Karthik Muralidharan, Abhijeet Singh, and Alejandro J. Ganimian: Disrupting Education? Experimental Evidence on Technology-Aided Instruction in India

Karthik Muralidharan

Karthik Muralidharan

Last Friday, Karthik Muralidharan came to give a seminar at the University of Colorado Boulder on a very interesting experiment Karthik, Abhijeet Singh and Alejandro Ganimian had done in Delhi. Their paper "Disrupting Education? Experimental Evidence on Technology-Aided Instruction in India," has an appendix that surveys many experiments with using computers for education. In the talk, he summarized the message there as follows:

  1. Hardware by itself contributes very little to learning. The slogan "one laptop per child" is a slogan that may work well politically, but "one laptop per child" by itself doesn't do much to advance education. 
  2. Teaching software designed to complement regular classroom instruction contributes little to learning. The likely reason is that most kids in India are far below grade level in their understanding. So both the regular classroom instruction and computerized instruction at that same level go over their heads. 
  3. Teaching software designed to find what level a child is at and instruct them at that level has large effects. This is the implication of their experiment, which randomly gave vouchers to some kids to attend an existing after-school center in Delhi that had this kind of computerized instruction. (Other kids, the control group, didn't get this instruction, but took some tests and answered surveys with the promise of getting a voucher later on.)

An important methodological point was that the progress made by the students in the computerized instruction wouldn't have shown up in a test that focused on their understanding of grade-level material. They made great progress on material that was in the curriculum for lower grades, but grade-level material was by and large still above their heads even after three months of the computerized instruction. It would have been truly miraculous if the computerized instruction could have jumped them up several grades worth of competence in only three months. It wasn't that good! But the students made a lot of progress from where they were.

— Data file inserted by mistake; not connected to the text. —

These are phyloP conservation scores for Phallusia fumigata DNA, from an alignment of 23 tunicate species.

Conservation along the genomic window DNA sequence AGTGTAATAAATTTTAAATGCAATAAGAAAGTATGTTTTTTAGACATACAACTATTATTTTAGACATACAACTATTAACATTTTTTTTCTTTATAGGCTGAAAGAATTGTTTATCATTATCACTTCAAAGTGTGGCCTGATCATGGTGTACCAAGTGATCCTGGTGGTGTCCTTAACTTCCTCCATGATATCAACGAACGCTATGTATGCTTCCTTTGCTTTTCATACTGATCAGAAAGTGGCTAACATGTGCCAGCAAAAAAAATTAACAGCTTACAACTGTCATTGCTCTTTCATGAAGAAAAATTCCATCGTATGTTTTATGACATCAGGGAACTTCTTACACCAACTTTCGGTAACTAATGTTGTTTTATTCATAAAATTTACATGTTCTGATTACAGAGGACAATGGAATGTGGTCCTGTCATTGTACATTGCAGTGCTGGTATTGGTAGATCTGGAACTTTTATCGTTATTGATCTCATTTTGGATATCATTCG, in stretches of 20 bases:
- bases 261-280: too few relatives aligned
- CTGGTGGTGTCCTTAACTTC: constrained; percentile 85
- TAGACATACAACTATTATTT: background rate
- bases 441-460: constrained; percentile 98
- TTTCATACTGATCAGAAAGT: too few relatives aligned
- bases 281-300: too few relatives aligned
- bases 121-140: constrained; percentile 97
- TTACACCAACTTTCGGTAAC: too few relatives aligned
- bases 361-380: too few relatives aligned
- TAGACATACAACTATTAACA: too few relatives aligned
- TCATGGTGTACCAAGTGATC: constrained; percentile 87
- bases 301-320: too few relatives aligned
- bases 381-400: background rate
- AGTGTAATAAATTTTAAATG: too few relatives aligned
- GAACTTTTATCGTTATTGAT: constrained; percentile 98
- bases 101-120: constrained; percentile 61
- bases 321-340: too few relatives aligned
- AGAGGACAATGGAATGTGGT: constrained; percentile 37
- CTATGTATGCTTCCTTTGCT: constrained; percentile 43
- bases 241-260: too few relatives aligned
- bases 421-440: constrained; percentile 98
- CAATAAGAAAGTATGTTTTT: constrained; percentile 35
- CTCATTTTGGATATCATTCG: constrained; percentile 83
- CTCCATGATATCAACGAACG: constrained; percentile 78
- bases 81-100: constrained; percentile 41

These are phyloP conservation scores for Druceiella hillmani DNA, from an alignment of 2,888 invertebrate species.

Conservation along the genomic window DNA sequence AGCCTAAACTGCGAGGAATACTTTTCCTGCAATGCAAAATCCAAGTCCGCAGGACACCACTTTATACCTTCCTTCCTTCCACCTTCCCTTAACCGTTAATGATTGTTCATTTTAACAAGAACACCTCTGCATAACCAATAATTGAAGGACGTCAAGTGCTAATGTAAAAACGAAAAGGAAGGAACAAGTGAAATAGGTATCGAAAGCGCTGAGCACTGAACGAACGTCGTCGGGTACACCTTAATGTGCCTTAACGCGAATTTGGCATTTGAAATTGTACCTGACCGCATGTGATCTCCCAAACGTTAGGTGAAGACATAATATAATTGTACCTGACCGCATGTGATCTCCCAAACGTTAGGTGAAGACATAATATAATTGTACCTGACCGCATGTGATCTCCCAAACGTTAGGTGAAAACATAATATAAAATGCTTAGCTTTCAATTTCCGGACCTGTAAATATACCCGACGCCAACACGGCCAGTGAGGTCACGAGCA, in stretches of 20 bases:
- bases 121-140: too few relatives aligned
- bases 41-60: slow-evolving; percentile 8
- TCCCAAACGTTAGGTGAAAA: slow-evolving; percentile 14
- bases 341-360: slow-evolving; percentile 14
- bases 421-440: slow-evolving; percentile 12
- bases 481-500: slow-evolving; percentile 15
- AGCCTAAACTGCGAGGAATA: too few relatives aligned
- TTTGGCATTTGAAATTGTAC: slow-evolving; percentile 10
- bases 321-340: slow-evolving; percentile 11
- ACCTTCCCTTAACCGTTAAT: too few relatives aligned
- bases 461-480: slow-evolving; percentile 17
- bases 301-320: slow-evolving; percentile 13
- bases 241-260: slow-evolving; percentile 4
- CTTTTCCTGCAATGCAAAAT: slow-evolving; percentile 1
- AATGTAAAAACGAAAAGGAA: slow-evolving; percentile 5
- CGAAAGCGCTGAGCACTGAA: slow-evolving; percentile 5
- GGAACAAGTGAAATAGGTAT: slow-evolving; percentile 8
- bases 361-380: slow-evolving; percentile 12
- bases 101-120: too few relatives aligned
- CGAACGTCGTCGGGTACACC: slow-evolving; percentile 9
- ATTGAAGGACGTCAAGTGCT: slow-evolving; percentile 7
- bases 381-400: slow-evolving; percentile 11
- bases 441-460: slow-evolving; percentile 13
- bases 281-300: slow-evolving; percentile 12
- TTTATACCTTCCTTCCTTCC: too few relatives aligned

I find this research very exciting. It both backs up what I claimed in my column "The Coming Transformation of Education: Degrees Won’t Matter Anymore, Skills Will," and points to some of the pitfalls that can lead to false starts on the road to computer-driven learning. 

The other lesson I draw from this research is that computer-driven learning has plenty of paths in which to progress. Even if all progress in computer-driven learning stopped in the US, it would progress in other parts of the world. Indeed, computer-driven learning is likely to look much better in comparison to substandard instruction by humans than top-notch instruction by humans. So there are many niches in which computer-driven learning can flourish even before the day it becomes competitive with top-notch instruction by humans. In the Delhi context, adapting to the level of each child would have been a virtually impossibility for the human teacher of a large class of kids spanning many grade-levels of competence. 

Besides having the capability to adapt to the level of each child, computer-driven learning has some other key advantages. First, the computer may show up more often than a human teacher will. Second, a computer program can push a child to constantly exercise herhis brain, in a way that sitting in a regular classroom may not. Even doing homework may typically involve a much greater fraction of time in dilly-dallying unproductive for learning than the fraction of time spent dilly-dallying when doing a computer learning program (assuming a low-skill human babysitter present in both cases to discourage flagrant shirking).

These days I am constantly amazed to realize how far we are inside the possibility frontier of what we can eventually accomplish with better social-science knowledge. Even if all progress in hardcore engineering, physical science and biological science (so that we had to make do with minor tweaks on current technology in those areas), progress in social science alone has the potential to generate massive improvements in human well-being. And the marginal contribution of social science is likely to be even greater if it leverages improvements in engineering, physical science and biological science. That is one reason "Economics Needs to Tackle All of the Big Questions in the Social Sciences." Karthik, Abhijeet and Alejandro are doing a praiseworthy job as part of that effort.